ADSL is an important variation of the DSL family of technologies. When both a modem and a POTS splitter are used, ADSL provides both normal telephone service and high-speed digital transmissions on an existing telephone line, as shown in the following diagram
Customer Premises Computer network Twisted Pair Splitter Splitter Modem Local Exchange Data Network
POTS/ ISDN Switch
Figure 1 – Detailed ADSL Configuration
This allows a single existing twisted-pair copper wire to carry: (1) normal telephone communications in the 0 to 3.4 kHz range, (2) data upload from the consumer in the 30 kHz to 138 kHz range, and (3) data download to the consumer at up to 1104 kHz. The reason ADSL succeeds where previous technology failed is because it takes advantage of a phenomenon that was observed in crosstalk interference of signals between copper telephone wires. When a signal comes into an exchange, it has greater crosstalk than the signal going out of the exchange. This is because the copper wires are combined into large bundles as they get closer to the exchange, and signals transmitted at the same frequency can “leak” from one line to another. This crosstalk has little or no effect on normal telephone communications at low frequencies, but is one of the primary factors limiting transmissions at higher frequencies.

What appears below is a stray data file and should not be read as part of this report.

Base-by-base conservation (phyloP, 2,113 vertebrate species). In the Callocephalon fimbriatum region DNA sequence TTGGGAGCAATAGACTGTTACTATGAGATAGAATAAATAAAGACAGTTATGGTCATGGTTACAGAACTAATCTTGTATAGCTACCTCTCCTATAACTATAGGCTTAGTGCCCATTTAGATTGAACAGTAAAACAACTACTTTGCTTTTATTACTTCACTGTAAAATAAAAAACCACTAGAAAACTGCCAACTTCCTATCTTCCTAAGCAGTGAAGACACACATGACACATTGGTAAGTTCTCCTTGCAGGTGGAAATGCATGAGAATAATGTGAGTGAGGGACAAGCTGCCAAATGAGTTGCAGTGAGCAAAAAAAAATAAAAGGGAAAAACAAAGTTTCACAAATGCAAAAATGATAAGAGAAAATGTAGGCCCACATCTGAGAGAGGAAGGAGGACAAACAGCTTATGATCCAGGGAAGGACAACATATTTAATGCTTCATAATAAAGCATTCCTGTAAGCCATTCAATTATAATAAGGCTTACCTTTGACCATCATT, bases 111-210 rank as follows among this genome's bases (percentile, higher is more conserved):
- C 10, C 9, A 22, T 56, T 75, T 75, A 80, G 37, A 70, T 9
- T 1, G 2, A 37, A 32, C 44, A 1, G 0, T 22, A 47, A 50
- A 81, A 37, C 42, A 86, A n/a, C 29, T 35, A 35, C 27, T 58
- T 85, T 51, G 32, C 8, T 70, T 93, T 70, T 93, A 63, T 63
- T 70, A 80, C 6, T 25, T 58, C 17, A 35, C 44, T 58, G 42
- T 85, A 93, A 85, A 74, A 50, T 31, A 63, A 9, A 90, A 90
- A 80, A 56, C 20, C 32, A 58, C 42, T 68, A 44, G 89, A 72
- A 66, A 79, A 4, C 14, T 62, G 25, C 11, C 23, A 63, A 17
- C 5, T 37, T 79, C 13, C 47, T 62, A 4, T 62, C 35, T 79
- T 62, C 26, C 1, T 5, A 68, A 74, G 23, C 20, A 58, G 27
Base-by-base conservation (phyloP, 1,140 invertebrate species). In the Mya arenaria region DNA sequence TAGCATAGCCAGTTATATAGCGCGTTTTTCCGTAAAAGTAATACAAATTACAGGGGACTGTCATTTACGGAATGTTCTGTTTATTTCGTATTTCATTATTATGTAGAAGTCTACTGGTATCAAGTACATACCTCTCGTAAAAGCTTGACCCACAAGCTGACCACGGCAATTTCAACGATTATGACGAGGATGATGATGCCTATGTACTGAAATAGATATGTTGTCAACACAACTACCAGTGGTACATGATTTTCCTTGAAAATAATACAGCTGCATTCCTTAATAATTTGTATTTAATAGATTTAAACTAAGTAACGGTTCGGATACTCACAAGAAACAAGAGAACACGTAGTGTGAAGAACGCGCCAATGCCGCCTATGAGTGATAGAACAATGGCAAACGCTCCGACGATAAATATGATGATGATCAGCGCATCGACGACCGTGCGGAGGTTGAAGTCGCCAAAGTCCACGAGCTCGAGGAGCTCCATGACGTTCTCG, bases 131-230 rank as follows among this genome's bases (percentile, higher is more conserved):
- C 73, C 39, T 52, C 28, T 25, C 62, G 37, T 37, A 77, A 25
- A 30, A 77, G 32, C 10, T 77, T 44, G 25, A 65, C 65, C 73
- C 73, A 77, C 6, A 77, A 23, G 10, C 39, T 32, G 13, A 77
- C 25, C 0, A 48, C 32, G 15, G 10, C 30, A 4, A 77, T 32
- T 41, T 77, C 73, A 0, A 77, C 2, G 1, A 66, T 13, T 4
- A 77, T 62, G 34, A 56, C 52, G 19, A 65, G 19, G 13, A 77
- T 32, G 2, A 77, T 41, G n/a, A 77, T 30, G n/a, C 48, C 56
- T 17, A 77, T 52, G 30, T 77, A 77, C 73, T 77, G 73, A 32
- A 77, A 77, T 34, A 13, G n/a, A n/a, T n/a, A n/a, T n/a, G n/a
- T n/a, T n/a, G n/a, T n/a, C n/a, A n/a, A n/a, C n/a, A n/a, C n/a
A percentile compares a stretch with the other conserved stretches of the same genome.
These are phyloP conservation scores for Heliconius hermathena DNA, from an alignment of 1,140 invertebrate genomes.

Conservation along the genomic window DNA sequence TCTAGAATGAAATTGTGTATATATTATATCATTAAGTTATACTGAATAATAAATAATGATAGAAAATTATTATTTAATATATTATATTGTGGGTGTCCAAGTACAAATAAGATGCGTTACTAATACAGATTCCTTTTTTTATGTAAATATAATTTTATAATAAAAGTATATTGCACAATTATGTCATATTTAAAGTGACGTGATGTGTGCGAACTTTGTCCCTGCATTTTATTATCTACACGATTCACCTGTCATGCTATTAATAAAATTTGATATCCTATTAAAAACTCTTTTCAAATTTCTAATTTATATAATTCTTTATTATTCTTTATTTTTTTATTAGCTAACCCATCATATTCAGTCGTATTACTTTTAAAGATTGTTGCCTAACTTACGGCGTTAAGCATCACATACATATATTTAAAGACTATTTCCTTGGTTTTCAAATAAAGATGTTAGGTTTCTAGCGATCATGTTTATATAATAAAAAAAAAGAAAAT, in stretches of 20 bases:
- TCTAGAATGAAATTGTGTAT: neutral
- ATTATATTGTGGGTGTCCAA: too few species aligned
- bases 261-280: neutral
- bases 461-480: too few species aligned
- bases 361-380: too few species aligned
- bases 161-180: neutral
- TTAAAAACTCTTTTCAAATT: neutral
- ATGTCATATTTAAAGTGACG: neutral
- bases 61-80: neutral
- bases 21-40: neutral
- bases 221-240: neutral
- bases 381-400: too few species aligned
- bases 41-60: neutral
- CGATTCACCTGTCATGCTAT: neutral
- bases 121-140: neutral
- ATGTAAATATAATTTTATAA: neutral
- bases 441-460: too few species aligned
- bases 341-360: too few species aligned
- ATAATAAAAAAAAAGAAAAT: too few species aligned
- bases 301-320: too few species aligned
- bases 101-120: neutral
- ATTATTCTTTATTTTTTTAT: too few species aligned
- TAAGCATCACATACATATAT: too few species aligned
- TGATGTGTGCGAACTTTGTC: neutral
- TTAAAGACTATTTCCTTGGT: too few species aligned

Because there is more crosstalk on signals coming into an exchange, ADSL minimises its impact by transmitting from the consumer in the lower-range frequencies of 30 to 138 kHz. Since the lower frequencies have less attenuation, the signal is still strong when it reaches the noisy crosstalk within the exchange. Conversely, the signal coming out of the exchange has very little crosstalk, which means the ADSL transceiver can send data from the exchange at high frequencies and the signal will still be strong enough to reach the consumer at the other end. The difference in data-carrying capacity between these frequency ranges gives rise to the term asymmetric. Because the signal coming from the consumer uses a narrow range of frequencies, it has less data capacity than the broad range of high-frequency signals coming in. This is shown in Figures 2 and 3.
Standard Telephone Symmetric Service:
56 kbps upload 56 kbps download
ADSL Asymmetric Service:
640 kbps upload 6.144 mbps download
Figure 2 - Symmetric vs. Asymmetric
Twisted Pair Amplitude Spectra
Normal Telephone Service Upstream Channel to Network
Downstream Channel to User
| 4 kHz
| 30 kHz
| 140 kHz
| 1104 kHz
Figure 3 - ADSL Frequency Spectra